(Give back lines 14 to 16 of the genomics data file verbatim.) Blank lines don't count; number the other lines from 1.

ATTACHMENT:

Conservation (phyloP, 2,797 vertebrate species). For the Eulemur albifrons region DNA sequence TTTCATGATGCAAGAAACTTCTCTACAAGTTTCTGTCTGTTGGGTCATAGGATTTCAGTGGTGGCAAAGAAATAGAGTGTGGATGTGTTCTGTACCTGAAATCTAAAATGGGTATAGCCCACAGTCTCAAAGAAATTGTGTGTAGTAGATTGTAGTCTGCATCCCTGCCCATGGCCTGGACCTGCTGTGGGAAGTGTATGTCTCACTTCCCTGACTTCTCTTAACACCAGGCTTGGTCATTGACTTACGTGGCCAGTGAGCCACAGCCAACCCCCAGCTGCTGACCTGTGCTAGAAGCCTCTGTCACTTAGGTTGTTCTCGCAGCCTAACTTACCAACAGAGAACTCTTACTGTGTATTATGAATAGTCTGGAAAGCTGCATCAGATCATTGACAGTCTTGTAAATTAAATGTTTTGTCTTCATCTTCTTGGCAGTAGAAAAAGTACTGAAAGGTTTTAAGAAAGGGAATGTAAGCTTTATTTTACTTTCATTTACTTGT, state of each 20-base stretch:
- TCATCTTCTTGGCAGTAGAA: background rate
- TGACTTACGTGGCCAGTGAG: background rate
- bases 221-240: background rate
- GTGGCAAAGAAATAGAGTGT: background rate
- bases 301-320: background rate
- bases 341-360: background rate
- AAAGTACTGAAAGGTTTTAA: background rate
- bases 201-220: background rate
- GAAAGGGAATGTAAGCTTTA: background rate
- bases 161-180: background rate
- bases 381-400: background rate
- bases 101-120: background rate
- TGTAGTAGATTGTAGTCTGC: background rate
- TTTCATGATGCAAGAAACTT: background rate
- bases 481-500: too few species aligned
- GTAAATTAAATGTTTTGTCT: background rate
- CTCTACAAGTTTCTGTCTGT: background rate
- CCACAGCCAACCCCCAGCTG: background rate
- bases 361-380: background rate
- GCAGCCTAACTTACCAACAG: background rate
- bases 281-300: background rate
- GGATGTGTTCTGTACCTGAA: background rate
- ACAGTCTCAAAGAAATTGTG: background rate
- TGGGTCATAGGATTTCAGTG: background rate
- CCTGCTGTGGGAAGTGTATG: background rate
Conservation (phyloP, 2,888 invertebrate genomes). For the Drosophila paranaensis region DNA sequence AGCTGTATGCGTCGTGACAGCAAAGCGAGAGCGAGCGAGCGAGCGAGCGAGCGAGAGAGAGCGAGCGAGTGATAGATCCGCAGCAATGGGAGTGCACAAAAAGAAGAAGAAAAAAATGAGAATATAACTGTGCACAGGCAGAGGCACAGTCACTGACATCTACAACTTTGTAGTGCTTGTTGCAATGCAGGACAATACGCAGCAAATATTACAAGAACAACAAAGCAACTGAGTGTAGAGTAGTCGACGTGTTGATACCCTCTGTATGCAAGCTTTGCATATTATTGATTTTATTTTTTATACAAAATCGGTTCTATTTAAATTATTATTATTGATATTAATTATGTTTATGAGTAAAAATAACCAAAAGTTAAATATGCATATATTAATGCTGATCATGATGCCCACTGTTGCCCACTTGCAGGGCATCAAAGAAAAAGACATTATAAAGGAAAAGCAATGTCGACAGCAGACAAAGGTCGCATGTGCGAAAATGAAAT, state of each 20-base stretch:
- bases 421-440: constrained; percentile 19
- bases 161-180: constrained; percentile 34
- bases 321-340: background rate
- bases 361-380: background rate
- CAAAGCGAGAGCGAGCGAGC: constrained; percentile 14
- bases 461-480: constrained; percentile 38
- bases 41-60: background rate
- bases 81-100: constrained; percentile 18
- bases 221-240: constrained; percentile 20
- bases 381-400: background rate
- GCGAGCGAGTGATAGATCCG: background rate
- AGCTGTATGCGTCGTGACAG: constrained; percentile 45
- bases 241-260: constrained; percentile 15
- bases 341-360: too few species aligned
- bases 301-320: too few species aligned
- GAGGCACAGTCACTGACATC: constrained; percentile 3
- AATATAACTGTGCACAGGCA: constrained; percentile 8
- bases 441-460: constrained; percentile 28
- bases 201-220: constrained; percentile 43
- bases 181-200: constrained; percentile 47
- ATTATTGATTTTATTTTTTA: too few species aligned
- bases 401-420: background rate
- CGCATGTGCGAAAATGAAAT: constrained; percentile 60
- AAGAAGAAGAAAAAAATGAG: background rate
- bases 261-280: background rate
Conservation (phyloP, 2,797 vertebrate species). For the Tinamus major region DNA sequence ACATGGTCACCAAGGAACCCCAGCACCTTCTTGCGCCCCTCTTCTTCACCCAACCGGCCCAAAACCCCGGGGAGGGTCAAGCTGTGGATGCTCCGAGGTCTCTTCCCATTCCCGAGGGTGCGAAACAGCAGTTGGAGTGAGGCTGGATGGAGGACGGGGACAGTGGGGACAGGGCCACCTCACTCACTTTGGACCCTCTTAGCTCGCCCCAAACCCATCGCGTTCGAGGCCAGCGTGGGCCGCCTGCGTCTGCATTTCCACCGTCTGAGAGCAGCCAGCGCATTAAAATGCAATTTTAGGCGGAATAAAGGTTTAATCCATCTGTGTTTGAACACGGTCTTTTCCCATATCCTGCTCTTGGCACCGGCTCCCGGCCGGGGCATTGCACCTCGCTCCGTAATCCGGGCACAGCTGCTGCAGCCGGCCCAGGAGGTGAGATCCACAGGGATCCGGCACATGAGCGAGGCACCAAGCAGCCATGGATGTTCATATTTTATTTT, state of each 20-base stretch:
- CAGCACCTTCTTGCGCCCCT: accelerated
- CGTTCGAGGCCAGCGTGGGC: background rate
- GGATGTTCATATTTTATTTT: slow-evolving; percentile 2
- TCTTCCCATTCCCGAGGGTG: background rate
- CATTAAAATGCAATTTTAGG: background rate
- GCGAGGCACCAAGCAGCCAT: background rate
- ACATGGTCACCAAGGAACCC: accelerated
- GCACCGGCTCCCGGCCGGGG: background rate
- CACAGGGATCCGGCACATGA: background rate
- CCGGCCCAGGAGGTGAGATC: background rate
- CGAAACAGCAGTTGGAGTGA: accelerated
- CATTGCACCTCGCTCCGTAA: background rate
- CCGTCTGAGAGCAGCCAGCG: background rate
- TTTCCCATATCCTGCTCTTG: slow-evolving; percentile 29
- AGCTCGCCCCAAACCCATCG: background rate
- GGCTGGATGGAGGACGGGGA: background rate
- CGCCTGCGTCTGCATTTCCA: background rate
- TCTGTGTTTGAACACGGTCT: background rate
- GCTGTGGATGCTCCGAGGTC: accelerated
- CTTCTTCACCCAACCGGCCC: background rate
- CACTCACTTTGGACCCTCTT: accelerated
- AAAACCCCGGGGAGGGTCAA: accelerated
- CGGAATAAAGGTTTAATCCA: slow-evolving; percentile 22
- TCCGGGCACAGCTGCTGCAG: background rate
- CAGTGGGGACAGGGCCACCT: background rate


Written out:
- TGTAGTAGATTGTAGTCTGC: background rate
- TTTCATGATGCAAGAAACTT: background rate
- bases 481-500: too few species aligned